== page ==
Supermicro's Xeon D Solution: X10SDV-12C-TLN4F

The top tier server vendors seem to offer very few Xeon D based servers. For example, there is still no Xeon D server among the HP Moonshot cartridges as far as we know. Supermicro, on the other hand, has an extensive line of Xeon D motherboards and servers, and is basically the vendor that has made the Xeon D accessible to those of us that do not work at Facebook or Google.

The first board we were able to test was the mini-ITX X10SDV-12C-TLN4F. It is a reasonably priced ($1200) model, in the range what the Gigabyte board and Cavium CN8880 -2.0 will cost (+/- $1100).

The Xeon D makes six SATA3 ports and two 10GBase available on this board. An additional i350-AM2 chip offers 2 gigabit Ethernet ports. The board has one PCI-e 3.0 x16 slot for further expansion. We have been testing this board 24/7 for almost 3 months now. We have tried out the different Ethernet ports and different DDR-4 DIMMS: it is a trouble-free.

The one disadvantage of all Supermicro boards remains their Java-based remote management system. It is a hassle to get it working securely (Java security is a user unfriendly mess), and it lacks some features like booting into the BIOS configuration system, which saves time. Furthermore video is sometimes not available, for example we got a black screen when a faulty network configuration caused the Linux bootup procedure to wait for a long time. Remote management solutions from HP and Intel offer better remote consoles.

Xeon D vs ThunderX: Supermicro vs Gigabyte The Top of the Line Xeon D: 16 Cores At 2.3 GHz
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  • willis936 - Thursday, June 16, 2016 - link

    Are you sure that the there are more cores at lower clocks to keep voltage lower? Power consumption is proportional to v^2*f.
  • ddriver - Friday, June 17, 2016 - link

    Say what? Go back, read my previous post again, and if you are going to respond, make sure it is legible.
  • willis936 - Friday, June 17, 2016 - link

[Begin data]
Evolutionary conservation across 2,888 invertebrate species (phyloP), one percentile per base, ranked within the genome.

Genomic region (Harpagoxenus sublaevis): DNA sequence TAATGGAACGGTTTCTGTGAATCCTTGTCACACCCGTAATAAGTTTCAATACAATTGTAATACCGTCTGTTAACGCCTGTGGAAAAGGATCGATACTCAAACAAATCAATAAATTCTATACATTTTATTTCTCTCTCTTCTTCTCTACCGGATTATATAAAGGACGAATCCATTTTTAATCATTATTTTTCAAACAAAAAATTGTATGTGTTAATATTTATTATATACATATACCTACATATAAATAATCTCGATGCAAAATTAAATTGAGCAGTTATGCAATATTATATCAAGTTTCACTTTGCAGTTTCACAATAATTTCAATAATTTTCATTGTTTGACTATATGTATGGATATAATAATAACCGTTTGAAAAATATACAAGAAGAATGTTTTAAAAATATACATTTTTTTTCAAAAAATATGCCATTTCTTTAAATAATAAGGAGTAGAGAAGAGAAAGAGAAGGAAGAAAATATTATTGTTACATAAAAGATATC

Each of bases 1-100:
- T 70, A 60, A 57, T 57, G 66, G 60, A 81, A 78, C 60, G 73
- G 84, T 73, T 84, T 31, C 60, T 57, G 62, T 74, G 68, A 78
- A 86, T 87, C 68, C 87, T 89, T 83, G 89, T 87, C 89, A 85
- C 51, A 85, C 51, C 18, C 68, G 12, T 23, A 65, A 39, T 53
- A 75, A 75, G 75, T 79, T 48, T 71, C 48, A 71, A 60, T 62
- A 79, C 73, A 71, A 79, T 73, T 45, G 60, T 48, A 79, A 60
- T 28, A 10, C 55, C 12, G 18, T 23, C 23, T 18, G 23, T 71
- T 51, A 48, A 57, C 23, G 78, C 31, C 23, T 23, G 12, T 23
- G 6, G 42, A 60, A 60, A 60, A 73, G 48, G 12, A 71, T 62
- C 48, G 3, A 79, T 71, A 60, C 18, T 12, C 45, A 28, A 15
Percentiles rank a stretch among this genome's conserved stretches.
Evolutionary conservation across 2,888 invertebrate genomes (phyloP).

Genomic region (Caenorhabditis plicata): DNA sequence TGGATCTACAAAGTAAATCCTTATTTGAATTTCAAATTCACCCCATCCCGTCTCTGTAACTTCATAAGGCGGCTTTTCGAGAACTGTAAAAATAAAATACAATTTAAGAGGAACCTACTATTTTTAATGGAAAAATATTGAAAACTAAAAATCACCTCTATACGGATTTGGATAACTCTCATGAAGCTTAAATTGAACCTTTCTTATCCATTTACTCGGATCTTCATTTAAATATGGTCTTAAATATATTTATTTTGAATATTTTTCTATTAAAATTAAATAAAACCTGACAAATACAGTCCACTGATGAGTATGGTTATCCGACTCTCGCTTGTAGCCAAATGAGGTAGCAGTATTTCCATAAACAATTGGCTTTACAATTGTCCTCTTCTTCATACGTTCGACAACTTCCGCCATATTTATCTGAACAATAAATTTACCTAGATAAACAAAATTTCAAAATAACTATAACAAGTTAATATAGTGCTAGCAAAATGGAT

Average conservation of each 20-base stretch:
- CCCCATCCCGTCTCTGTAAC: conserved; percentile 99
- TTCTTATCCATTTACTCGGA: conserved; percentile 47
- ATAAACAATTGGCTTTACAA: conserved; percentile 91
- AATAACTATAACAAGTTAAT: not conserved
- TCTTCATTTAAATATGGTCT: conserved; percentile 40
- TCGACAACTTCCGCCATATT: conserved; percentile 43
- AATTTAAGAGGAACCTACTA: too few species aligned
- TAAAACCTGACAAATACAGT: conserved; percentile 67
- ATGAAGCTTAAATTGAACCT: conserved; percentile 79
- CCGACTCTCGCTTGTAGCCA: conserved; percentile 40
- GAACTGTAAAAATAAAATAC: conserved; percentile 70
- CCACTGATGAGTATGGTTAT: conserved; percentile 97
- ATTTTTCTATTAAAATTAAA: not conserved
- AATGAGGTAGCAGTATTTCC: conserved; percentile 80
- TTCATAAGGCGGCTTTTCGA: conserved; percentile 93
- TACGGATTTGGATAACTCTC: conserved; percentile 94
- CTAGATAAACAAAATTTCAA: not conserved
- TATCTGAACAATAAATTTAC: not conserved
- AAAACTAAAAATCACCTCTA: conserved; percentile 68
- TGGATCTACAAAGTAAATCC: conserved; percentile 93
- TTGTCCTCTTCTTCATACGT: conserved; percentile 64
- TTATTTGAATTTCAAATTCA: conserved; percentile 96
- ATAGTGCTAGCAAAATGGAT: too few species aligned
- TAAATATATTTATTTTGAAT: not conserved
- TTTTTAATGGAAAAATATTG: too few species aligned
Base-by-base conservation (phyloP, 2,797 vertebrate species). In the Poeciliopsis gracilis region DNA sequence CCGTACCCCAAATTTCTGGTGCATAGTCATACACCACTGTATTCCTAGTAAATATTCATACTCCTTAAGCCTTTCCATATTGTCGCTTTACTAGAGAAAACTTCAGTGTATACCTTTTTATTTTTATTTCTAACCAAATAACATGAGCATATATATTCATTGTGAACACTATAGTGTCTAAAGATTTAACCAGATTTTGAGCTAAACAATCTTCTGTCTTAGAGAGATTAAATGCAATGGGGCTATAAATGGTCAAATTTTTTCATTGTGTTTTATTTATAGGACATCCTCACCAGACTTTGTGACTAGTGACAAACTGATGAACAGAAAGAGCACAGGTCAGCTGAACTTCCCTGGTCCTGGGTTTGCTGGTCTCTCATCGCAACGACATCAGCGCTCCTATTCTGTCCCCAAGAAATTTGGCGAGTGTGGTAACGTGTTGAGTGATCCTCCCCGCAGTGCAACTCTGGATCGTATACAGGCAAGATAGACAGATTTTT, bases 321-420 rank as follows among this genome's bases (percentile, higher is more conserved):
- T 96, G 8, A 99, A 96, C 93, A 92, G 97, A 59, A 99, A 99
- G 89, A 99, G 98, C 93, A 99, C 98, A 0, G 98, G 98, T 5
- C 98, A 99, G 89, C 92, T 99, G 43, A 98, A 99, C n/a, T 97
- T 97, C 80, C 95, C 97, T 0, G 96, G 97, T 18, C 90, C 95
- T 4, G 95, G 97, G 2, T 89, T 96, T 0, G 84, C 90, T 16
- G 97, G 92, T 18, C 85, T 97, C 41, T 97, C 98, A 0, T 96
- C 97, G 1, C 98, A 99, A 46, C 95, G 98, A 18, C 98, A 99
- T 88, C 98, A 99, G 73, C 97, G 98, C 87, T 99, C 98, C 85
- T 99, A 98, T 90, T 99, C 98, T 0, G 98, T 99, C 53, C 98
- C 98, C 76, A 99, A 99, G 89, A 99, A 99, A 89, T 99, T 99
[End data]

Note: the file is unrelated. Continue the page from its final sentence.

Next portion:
Alright well if you don't understand why many slower cores are more power efficient even if there was a 0 cycle penalty on context switching then you aren't worth having this discussion with.
  • blaktron - Wednesday, June 15, 2016 - link

    48 cores of server processing on 16mb of l2 and 4 channels of RAM? What is this thing designed for. Will be like running single channel celerons as server processors, so decent hypervisor hosts are out, and so is any database work more complex than dynamic web pages.
  • Haravikk - Wednesday, June 15, 2016 - link

    Facebook is specifically mentioned as being interested in this, so dynamic web-pages is definitely a valid use-case here. HHVM for example is pretty light on memory usage (so is PHP7 now), especially in high demand cases where you're really only running a single set of scripts, probably cached in a compiled form, plus both scale really well across as many cores as you can throw at them.

    Things like nginx and MariaDB will be the same, so they're absolutely intended use-cases for this kind of chip, and I think it should be very good at it.
  • blaktron - Wednesday, June 15, 2016 - link

    With no L3 and slow RAM access I'm not sure where you think the scrips will cache. Assuming you ran them on bare metal (horrifying waste of compute) there would be enough, but if you had docker instances or quick spin vms doing your work (as 99% of web servers are) then each instance will only get the tiniest slice of cache to work with. It would be like running your servers, as I said, on a bank of celerons. Except celerons have L3 and don't carry 12 cores per memory channel.
  • spaceship9876 - Wednesday, June 15, 2016 - link

    Hopefully someone will release a server chip using 64 cortex A73 cpu cores, i'm pretty sure the cortex a73 will be more power efficient than xeon d. Xeon d beats cortex a57 in power efficiency but i'm pretty sure than cortex a72 will be similar and cortex a73 will beat it.
  • Flunk - Wednesday, June 15, 2016 - link

    ARM with ambition?

    I've heard that before, nothing came of it.
  • CajunArson - Wednesday, June 15, 2016 - link

    Interesting article. This does appear to be the first semi-credible part from an ARM server vendor.

    Having said that, the energy efficiency table at the end should put to rest any misconceived notions that ARM is somehow magically energy efficient while X86 isn't.

    Considering that Xeon E5-2690 v3 is a 4.5 year old Sandy Bridge part made on a 32 nm process and it still has better performance-per-watt than the best ARM server parts available in 2016, it's pretty obvious that Intel has done an excellent job with power efficiency.
  • kgardas - Wednesday, June 15, 2016 - link

    2 CajunArson: (1) you can't compare energy efficiency of CPUs made on different nodes. 28nm versus 14nm? This is apple to oranges. (2) Xeon E5-2690 *v3* is Haswell and not Sandy Bridge and it's not 4.5 years definitely.

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